STILLWATER, Okla. – For all the kvetching about the advantage BYU would gain by not playing on Sunday with the other teams at the NCAA Championship, one small thing was conveniently forgotten.

What happens if the Cougars were actually disadvantaged?

That’s what appears to have happened here at Karsten Creek.

Because the Mormon-run school prohibits athletics on Sunday, the NCAA accommodated BYU using its “Sunday Play” rule for the first time in the match-play era. (It was the team’s first NCAA berth since 2006.) That meant that BYU played its practice round last Wednesday, before the start of the final match of the NCAA Women’s Championship. The next day, the Cougars played their Sunday round – the third round of stroke-play qualifying – a half hour after the other 29 teams completed their practice round.

Some coaches grumbled about the issue of competitive fairness: What if BYU played in calm conditions for its third round on Thursday, while everybody else competed in rain and 30-mph winds come Sunday?

BYU coach Bruce Brockbank has been on the NCAA competition committee for the past four years, but even he was curious about how it would all play out.

For the practice round, the NCAA informed the Cougars that they needed to be off the course by 1:30 p.m. local time, a little more than a half hour before the start of the women’s final between Arizona and Alabama. All six players got a look at the course in 5 hours and 30 minutes – or an hour and 15 minutes less than the official Thursday practice round – and needed to run between shots on the 17th and 18th holes to finish on time.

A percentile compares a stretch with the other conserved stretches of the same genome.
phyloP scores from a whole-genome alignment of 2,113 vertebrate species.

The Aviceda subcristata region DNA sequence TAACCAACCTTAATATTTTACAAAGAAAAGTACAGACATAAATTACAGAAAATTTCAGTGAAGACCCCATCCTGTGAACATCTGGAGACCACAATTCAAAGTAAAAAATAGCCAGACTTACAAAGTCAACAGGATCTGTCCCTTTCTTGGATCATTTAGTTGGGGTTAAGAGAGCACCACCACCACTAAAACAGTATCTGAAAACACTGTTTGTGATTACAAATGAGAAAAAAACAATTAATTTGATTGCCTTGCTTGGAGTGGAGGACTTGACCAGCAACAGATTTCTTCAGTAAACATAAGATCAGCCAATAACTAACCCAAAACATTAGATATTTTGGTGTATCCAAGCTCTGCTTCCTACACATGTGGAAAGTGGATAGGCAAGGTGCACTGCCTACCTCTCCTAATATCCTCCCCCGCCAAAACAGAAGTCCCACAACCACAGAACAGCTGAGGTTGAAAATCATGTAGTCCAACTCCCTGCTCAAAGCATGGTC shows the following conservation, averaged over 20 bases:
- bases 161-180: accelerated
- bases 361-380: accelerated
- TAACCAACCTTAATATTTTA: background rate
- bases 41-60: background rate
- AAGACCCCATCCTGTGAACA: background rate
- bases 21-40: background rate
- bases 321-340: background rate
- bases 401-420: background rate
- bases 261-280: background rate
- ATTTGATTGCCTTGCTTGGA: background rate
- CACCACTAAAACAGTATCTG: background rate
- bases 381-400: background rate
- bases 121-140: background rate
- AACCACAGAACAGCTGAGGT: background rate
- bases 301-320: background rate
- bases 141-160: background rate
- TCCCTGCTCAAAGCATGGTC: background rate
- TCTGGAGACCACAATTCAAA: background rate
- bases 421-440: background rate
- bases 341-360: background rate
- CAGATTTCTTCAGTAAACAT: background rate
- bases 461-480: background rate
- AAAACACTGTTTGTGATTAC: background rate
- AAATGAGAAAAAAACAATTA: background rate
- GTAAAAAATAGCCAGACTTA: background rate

Brockbank tried to prepare his players for what they would face Thursday. It’s a different experience without a playing marker – not seeing another shot affected by the wind, not watching another ball break on the greens, not falling into a rhythm with pace – but perhaps no amount of simulated rounds would have helped.

Playing as singles, with only a rules official and a walking scorer by its side, BYU began its NCAA Championship at 4 p.m. local time Thursday. The Cougars got in only a few holes before the horn sounded to suspend play. It turned out to be a two-hour weather delay, and players slapped it around a sloppy, soggy course until dark, with their last single on the 11th hole.

They returned the next morning, at 6:55, and wrapped up their round in an hour and a half before turning around for another 18.

Their final tally? They shot 24-over 312 – easily the worst third-round score of any team.

“We obviously didn’t handle it very well,” Brockbank said, “but it definitely wasn’t an advantage.”

BYU rebounded the next two rounds, with scores of 298-286, putting the team squarely inside the top-15 cut line.

“And six or seven hours,” he said, “we were right there with the best teams in the country.”

But then the third-round scores got posted, and it was clear that they had no chance of advancing past the 54-hole cut.

“It was pretty frustrating to watch our guys,” he said. “We just didn’t handle it very well.”

The same was true for the team’s best player, senior Patrick Fishburn. With just the first and second round counting, Fishburn (67-72) was in a tie for second, one shot off the individual lead, heading into Sunday. Then his third-round 78 from Thursday was posted, and he tumbled down the leaderboard, needing help just to advance to the final round of stroke-play qualifying.

“I’d rather have it this way,” Brockbank said. “If we had shot 5 under par and everyone else is over par, I don’t want to hear that wrath. The coaches wouldn’t put up with that. The fact that we’re not a factor, it’ll go away. But if the day did go well, it would have been a different story.”

Still, it was a strange dynamic Sunday, as a team competing in the NCAA Championship never even made it to the course – Brockbank preferred that the guys stay away from Karsten Creek, if only for appearances.

They went to a local church for three hours, then ate lunch and retired to the team hotel, where they watched TV and studied and played chess. Fishburn has another round to play Monday, but he didn’t even hit balls.

“I don’t think he’s even concerned about that – it’s just a nice, quiet Sabbath day,” Brockbank said. “But as a coach, it’s definitely a little odd.”